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01-04-2010, 07:02 PM   #1
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Gossen Luna-Lux SBC: Initial Impressions

I have needed/wanted a hand-held meter for some time, but never had the inclination to take the plunge. After all, there is a perfectly good meter in the camera, eh? Recent acquisition of a couple of truly vintage cameras with broken meters along with this last summer's encounter with the "Sightseeing Screwmount" (traveling Pentax SV) along with a $25 eBay Christmas gift card swung the balance enough to trigger a purchase.

A couple of days of research and I snagged this like-new Gossen with an eBay offer of $60.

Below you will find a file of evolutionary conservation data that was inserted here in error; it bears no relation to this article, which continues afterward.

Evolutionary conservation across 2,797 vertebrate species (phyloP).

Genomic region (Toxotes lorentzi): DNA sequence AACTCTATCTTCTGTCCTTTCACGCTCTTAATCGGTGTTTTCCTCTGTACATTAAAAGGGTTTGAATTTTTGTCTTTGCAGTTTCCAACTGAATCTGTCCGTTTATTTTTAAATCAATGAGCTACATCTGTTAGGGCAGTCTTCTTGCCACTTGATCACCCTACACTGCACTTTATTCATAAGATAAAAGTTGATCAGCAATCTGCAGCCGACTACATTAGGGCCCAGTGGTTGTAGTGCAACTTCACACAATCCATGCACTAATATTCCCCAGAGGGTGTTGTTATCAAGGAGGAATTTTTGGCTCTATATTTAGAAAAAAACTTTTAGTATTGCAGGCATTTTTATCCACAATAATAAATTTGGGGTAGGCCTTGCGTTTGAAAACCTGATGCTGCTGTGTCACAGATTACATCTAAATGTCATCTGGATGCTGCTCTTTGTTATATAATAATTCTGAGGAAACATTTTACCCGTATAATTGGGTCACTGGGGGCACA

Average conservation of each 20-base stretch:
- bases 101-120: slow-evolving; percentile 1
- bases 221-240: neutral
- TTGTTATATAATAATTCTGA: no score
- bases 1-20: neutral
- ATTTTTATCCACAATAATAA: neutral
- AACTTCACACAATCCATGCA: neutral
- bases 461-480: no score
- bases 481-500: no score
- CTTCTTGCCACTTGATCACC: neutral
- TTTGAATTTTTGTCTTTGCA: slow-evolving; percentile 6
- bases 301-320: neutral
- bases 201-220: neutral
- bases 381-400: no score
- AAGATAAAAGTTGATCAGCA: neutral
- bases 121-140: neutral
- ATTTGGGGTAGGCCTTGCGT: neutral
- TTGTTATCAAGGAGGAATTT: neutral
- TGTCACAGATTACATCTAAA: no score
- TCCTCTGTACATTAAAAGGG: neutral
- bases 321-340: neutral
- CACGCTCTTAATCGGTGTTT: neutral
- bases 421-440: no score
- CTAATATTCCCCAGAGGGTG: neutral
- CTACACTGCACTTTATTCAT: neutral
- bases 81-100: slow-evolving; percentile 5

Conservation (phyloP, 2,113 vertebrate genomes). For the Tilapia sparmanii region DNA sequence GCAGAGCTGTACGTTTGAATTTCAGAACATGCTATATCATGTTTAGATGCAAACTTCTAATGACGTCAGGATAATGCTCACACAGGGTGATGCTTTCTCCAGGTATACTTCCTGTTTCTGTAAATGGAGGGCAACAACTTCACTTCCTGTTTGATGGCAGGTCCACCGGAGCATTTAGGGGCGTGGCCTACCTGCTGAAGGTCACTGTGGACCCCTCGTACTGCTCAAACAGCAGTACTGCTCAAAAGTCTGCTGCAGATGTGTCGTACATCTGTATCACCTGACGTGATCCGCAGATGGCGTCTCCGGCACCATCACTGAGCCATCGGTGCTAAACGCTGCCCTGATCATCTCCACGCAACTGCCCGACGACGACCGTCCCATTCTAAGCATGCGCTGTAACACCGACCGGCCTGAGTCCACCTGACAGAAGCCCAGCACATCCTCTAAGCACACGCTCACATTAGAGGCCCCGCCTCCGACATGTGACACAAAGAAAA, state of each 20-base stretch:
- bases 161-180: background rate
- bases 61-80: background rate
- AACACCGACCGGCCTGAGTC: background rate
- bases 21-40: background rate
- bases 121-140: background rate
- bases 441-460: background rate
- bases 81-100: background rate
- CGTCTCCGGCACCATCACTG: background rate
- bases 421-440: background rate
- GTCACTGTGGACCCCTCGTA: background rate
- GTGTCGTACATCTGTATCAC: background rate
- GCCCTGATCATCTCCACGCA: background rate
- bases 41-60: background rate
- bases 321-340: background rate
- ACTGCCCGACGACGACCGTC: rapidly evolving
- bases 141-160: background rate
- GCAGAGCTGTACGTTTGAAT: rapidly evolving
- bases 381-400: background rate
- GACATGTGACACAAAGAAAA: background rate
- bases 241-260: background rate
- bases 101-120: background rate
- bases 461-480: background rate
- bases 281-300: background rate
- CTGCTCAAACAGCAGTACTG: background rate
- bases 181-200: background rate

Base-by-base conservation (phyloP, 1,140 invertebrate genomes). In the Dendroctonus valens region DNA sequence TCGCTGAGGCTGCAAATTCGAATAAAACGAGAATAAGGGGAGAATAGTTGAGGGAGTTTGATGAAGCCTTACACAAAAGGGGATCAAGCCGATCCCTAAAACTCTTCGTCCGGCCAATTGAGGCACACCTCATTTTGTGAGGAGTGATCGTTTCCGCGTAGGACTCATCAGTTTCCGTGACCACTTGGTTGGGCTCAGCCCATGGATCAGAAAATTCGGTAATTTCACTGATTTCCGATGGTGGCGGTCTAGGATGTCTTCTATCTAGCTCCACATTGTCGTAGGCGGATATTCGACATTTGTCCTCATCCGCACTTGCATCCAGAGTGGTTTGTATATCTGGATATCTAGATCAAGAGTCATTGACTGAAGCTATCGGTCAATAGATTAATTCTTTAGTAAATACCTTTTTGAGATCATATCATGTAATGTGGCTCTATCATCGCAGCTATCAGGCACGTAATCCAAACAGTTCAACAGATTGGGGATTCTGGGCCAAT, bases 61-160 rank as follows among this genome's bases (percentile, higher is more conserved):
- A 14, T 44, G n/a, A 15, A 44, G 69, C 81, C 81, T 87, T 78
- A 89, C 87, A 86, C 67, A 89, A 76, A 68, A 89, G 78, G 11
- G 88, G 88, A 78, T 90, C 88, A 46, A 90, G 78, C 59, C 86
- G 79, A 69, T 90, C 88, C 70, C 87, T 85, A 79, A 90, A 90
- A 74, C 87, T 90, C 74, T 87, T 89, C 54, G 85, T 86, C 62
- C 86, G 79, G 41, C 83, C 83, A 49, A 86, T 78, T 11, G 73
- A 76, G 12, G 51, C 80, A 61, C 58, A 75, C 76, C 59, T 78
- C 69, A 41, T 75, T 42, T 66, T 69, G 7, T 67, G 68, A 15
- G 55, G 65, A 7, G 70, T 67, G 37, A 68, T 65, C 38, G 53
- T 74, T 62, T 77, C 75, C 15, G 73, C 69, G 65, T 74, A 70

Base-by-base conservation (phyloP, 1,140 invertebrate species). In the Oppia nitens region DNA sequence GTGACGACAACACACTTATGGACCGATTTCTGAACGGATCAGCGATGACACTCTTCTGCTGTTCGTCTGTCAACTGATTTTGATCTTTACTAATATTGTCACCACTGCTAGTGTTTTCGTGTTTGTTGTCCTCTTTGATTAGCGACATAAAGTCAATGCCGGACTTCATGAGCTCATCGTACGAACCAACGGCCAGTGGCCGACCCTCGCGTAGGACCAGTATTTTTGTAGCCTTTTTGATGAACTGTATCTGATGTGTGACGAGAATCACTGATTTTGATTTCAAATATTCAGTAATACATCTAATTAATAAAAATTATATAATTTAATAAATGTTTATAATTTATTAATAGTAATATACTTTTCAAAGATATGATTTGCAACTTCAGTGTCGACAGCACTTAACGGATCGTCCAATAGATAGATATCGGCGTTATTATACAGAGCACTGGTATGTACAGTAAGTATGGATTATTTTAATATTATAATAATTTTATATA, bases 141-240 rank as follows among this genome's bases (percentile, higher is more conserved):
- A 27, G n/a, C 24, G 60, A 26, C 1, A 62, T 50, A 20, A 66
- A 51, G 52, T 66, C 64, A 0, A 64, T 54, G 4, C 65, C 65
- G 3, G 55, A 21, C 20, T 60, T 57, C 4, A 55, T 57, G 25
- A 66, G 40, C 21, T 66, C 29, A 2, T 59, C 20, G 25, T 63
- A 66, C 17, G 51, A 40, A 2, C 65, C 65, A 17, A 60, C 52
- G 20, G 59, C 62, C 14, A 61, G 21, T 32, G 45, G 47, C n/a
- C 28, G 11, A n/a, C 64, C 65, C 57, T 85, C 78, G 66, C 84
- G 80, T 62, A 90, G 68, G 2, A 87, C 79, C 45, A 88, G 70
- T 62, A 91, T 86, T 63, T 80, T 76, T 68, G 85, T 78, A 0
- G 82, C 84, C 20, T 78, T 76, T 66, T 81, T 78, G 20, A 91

What we have here is a Gossen Luna-Lux SBC meter. It is essentially similar to the more common Gossen Luna-Pro SBC except that it uses over/under/correct LEDs rather than a needle.

Features:
  • Silicon Blue Photocell
  • Sensitivity: 0.5 - 35K footcandle
  • Battery: Standard 9v Alkaline (MN 1604)
  • Readout: over/under/correct LEDs
  • Incident metering: Yes
  • Reflected metering: Yes
  • Angle of Coverage (reflected): 30 degrees
  • Accepts Gossen accessories: Yes
  • Shutter speeds: 8hr - 1/4000s
  • Apertures: f/0.7 - f/128
  • ISO: 0.8 - 100,000
  • Cine: 4.5 - 144 fps
  • Scales: EV compensation, Factored compensation, and Zone System
  • Last reading memory: Yes
  • Modes: instantaneous (with memory) or continuous
Mine came with a very sturdy suede-lined leather case and a nylon lanyard. In case you did not notice in the photo, this is an imposing piece of hardware. While it is not particularly heavy (7.7 oz including battery), it is really big. The photo includes a non-compact film SLR and film canister for size comparison. I have huge hands and it fills my palm very nicely.


The size in the photo is not exaggerated! Clearly, this is not your compact little selenium doo-dad.
(Note to self..."We're going to need a bigger bag...")

In use: